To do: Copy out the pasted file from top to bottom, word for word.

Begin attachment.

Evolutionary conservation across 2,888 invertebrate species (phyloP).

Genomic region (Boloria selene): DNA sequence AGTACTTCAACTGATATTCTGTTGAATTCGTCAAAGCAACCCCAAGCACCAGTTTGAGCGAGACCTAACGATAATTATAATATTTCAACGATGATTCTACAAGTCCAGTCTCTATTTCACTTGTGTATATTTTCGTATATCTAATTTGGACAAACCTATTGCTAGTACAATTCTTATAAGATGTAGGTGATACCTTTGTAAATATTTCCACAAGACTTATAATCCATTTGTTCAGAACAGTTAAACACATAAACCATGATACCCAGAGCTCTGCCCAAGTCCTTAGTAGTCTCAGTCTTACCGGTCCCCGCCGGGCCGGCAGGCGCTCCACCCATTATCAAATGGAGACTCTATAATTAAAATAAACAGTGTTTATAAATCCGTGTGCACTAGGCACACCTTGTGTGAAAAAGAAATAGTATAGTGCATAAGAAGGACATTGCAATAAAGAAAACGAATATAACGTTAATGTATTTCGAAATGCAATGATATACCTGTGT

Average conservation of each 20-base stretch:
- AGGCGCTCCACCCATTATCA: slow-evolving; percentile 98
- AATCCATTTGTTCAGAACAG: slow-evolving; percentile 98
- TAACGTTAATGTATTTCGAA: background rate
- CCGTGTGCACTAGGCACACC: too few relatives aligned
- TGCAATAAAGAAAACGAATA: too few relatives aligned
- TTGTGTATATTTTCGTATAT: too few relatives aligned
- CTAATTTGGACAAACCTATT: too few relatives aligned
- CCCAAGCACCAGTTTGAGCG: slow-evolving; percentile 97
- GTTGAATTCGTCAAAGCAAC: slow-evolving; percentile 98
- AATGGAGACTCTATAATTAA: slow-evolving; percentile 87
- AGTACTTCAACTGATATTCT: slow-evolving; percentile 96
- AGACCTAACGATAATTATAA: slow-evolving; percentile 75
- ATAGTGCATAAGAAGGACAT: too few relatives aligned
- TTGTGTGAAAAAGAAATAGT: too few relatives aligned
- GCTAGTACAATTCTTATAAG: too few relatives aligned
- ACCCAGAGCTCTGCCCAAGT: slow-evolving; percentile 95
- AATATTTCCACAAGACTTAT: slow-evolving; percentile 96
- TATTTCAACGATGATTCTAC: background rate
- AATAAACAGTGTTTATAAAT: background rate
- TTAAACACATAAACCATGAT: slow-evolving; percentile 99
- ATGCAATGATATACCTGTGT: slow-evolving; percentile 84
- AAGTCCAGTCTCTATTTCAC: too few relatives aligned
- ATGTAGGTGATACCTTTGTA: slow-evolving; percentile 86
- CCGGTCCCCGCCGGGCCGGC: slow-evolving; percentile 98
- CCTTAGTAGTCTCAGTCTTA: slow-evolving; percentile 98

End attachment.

Evolutionary conservation across 2,888 invertebrate species (phyloP).

Genomic region (Boloria selene): DNA sequence AGTACTTCAACTGATATTCTGTTGAATTCGTCAAAGCAACCCCAAGCACCAGTTTGAGCGAGACCTAACGATAATTATAATATTTCAACGATGATTCTACAAGTCCAGTCTCTATTTCACTTGTGTATATTTTCGTATATCTAATTTGGACAAACCTATTGCTAGTACAATTCTTATAAGATGTAGGTGATACCTTTGTAAATATTTCCACAAGACTTATAATCCATTTGTTCAGAACAGTTAAACACATAAACCATGATACCCAGAGCTCTGCCCAAGTCCTTAGTAGTCTCAGTCTTACCGGTCCCCGCCGGGCCGGCAGGCGCTCCACCCATTATCAAATGGAGACTCTATAATTAAAATAAACAGTGTTTATAAATCCGTGTGCACTAGGCACACCTTGTGTGAAAAAGAAATAGTATAGTGCATAAGAAGGACATTGCAATAAAGAAAACGAATATAACGTTAATGTATTTCGAAATGCAATGATATACCTGTGT

Average conservation of each 20-base stretch:
- AGGCGCTCCACCCATTATCA: slow-evolving; percentile 98
- AATCCATTTGTTCAGAACAG: slow-evolving; percentile 98
- TAACGTTAATGTATTTCGAA: background rate
- CCGTGTGCACTAGGCACACC: too few relatives aligned
- TGCAATAAAGAAAACGAATA: too few relatives aligned
- TTGTGTATATTTTCGTATAT: too few relatives aligned
- CTAATTTGGACAAACCTATT: too few relatives aligned
- CCCAAGCACCAGTTTGAGCG: slow-evolving; percentile 97
- GTTGAATTCGTCAAAGCAAC: slow-evolving; percentile 98
- AATGGAGACTCTATAATTAA: slow-evolving; percentile 87
- AGTACTTCAACTGATATTCT: slow-evolving; percentile 96
- AGACCTAACGATAATTATAA: slow-evolving; percentile 75
- ATAGTGCATAAGAAGGACAT: too few relatives aligned
- TTGTGTGAAAAAGAAATAGT: too few relatives aligned
- GCTAGTACAATTCTTATAAG: too few relatives aligned
- ACCCAGAGCTCTGCCCAAGT: slow-evolving; percentile 95
- AATATTTCCACAAGACTTAT: slow-evolving; percentile 96
- TATTTCAACGATGATTCTAC: background rate
- AATAAACAGTGTTTATAAAT: background rate
- TTAAACACATAAACCATGAT: slow-evolving; percentile 99
- ATGCAATGATATACCTGTGT: slow-evolving; percentile 84
- AAGTCCAGTCTCTATTTCAC: too few relatives aligned
- ATGTAGGTGATACCTTTGTA: slow-evolving; percentile 86
- CCGGTCCCCGCCGGGCCGGC: slow-evolving; percentile 98
- CCTTAGTAGTCTCAGTCTTA: slow-evolving; percentile 98